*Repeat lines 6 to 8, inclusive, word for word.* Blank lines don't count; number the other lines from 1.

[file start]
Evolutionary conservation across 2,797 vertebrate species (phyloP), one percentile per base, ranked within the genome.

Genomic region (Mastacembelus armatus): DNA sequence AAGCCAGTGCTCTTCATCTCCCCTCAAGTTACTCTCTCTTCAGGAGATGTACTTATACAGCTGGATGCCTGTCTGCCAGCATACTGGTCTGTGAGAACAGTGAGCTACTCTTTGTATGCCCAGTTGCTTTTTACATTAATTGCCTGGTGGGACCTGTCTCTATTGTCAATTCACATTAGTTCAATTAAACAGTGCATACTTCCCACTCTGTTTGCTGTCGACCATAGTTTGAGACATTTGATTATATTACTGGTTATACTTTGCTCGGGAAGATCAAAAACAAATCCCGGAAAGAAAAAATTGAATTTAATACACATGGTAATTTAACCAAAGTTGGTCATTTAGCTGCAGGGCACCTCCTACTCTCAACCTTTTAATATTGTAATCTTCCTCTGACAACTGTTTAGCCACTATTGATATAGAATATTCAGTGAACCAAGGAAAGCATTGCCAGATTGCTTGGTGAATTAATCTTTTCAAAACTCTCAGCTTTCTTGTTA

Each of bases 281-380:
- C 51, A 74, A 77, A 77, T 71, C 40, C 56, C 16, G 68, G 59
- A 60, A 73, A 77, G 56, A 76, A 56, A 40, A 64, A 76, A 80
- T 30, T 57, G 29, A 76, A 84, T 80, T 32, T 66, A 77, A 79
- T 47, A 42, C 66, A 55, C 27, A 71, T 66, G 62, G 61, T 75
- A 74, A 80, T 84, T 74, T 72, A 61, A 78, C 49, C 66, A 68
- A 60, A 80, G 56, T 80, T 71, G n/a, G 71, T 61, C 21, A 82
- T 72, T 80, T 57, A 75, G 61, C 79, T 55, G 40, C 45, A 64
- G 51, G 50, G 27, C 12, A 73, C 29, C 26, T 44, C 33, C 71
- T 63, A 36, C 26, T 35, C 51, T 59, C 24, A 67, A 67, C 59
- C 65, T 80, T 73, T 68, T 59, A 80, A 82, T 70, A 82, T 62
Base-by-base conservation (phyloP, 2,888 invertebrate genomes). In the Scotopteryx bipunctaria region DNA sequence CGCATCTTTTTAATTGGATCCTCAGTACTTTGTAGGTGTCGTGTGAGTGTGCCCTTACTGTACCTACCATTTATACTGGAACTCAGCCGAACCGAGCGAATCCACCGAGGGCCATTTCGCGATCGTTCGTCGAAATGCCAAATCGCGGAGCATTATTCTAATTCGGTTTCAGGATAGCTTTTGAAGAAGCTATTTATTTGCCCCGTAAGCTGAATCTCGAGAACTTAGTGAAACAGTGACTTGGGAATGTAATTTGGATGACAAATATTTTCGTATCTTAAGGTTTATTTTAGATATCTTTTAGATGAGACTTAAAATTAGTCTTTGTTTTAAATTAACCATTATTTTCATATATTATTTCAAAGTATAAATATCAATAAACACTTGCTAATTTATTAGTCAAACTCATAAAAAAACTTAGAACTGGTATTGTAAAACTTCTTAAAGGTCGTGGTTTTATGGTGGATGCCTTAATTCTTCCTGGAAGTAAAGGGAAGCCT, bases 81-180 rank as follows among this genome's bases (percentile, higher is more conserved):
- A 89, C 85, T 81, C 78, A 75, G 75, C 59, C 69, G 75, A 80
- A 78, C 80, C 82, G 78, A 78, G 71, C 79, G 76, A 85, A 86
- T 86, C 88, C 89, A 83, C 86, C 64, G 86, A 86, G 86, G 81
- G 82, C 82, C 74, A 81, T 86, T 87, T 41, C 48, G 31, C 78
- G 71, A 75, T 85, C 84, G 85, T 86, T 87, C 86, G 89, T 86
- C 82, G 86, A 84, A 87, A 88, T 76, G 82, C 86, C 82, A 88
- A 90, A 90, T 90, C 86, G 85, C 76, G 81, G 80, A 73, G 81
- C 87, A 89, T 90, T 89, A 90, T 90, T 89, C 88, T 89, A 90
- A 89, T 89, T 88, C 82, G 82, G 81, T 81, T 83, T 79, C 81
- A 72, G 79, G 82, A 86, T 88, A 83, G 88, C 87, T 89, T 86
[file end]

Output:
- T 30, T 57, G 29, A 76, A 84, T 80, T 32, T 66, A 77, A 79
- T 47, A 42, C 66, A 55, C 27, A 71, T 66, G 62, G 61, T 75
- A 74, A 80, T 84, T 74, T 72, A 61, A 78, C 49, C 66, A 68